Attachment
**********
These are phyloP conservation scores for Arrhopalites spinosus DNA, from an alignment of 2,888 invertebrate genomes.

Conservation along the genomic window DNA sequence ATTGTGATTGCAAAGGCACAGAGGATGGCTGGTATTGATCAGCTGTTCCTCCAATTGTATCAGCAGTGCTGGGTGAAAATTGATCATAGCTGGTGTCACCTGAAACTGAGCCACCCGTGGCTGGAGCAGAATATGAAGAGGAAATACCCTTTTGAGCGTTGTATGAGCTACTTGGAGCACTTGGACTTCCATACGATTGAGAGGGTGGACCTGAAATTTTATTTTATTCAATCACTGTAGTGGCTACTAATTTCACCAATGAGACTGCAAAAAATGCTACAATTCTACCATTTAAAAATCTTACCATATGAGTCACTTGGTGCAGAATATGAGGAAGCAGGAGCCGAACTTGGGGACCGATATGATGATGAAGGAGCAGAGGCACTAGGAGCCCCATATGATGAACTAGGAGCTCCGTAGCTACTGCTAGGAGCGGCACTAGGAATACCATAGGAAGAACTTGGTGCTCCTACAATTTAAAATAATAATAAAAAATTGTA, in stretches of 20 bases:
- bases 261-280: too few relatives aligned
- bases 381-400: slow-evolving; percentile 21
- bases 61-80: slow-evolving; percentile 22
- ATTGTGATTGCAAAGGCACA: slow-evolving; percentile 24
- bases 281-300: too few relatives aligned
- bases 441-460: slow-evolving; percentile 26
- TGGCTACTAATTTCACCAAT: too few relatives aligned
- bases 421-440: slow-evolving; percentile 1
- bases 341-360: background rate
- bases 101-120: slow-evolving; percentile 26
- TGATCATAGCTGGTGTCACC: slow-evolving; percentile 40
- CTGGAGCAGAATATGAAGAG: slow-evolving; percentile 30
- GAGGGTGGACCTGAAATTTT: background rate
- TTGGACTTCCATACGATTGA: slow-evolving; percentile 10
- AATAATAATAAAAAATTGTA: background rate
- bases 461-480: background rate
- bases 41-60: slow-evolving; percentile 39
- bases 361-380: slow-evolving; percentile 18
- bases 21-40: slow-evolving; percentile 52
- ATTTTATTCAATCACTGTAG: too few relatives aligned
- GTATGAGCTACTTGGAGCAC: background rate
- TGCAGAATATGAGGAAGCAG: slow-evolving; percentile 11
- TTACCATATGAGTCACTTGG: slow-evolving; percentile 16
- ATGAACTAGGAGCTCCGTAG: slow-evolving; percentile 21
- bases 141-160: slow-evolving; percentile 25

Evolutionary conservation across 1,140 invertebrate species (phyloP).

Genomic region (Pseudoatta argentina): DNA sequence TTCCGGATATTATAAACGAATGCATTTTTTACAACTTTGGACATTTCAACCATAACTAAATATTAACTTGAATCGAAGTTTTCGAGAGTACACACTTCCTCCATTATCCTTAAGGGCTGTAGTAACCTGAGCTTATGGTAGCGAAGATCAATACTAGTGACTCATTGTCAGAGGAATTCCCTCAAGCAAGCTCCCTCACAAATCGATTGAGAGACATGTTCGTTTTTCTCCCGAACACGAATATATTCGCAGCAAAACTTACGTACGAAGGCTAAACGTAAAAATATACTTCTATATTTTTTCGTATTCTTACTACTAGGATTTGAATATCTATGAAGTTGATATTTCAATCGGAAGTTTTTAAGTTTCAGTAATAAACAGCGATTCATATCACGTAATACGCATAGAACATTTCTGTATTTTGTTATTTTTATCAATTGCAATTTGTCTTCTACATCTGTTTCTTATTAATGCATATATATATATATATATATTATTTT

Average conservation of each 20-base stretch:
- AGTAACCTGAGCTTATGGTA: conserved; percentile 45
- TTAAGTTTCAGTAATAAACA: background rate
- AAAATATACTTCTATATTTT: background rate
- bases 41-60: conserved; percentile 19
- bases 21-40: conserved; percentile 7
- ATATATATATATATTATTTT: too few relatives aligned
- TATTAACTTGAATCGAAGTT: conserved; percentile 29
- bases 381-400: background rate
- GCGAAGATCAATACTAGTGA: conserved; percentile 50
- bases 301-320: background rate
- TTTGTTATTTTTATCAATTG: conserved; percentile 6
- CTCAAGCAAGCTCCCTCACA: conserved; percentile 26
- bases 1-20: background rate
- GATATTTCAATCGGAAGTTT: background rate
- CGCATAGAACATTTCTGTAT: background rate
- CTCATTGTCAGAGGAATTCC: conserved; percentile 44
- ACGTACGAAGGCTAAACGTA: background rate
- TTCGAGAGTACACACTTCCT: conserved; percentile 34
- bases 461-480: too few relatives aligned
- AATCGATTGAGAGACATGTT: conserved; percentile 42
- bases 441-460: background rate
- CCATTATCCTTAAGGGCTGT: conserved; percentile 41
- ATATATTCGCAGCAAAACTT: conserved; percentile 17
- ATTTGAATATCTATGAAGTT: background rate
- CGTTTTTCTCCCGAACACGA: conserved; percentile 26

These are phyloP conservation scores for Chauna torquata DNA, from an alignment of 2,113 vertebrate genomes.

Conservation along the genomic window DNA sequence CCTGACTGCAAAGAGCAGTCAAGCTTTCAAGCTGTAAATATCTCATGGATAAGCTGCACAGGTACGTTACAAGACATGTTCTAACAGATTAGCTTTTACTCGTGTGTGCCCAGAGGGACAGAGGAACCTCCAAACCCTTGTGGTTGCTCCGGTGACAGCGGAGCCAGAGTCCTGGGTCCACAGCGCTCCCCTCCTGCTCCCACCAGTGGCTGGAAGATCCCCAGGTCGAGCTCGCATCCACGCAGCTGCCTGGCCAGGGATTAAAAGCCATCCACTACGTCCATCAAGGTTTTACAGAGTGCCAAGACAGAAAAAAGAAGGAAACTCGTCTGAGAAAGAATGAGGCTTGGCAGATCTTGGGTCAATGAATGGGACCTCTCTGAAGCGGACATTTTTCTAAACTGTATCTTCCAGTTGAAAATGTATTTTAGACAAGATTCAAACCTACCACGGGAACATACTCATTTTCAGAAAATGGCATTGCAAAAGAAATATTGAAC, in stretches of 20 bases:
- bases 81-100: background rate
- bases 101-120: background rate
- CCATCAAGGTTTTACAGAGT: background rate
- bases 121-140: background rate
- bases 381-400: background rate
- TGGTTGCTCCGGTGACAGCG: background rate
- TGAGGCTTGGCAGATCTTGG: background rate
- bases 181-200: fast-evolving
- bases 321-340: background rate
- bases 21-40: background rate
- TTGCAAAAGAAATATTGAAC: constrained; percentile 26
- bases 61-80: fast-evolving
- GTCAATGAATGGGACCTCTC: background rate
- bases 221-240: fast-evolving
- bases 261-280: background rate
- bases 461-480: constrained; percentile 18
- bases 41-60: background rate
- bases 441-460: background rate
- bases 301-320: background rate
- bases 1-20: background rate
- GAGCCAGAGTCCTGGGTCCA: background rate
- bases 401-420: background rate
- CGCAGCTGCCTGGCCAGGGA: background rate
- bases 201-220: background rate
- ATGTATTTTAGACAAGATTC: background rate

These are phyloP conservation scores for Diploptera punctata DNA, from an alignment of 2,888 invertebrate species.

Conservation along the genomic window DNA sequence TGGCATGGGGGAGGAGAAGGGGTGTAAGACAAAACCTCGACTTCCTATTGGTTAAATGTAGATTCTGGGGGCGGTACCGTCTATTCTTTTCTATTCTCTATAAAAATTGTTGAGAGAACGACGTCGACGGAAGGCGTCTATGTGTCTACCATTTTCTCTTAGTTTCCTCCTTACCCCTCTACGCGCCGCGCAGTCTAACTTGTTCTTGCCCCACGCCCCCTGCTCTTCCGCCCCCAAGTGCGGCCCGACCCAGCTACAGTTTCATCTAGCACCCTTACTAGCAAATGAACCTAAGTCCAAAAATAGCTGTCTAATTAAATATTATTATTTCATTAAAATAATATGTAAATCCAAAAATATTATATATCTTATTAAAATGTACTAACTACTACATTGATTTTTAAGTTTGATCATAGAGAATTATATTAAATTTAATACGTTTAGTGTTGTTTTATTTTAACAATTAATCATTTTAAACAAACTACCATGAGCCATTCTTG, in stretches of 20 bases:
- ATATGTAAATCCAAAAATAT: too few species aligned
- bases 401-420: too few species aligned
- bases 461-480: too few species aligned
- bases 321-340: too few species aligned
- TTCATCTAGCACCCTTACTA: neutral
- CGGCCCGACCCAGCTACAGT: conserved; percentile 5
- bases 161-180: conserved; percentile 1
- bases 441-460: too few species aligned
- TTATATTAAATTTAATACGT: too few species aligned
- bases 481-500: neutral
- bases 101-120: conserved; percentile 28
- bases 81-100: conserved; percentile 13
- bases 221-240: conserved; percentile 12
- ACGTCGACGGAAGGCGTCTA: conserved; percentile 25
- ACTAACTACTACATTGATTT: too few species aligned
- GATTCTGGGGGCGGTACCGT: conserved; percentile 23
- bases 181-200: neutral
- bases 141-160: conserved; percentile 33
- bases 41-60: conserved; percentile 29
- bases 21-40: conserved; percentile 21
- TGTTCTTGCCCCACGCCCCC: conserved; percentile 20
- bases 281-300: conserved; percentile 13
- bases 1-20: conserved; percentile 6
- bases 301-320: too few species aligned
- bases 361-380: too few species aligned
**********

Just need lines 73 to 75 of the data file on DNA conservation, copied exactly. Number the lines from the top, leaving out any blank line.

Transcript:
- bases 461-480: constrained; percentile 18
- bases 41-60: background rate
- bases 441-460: background rate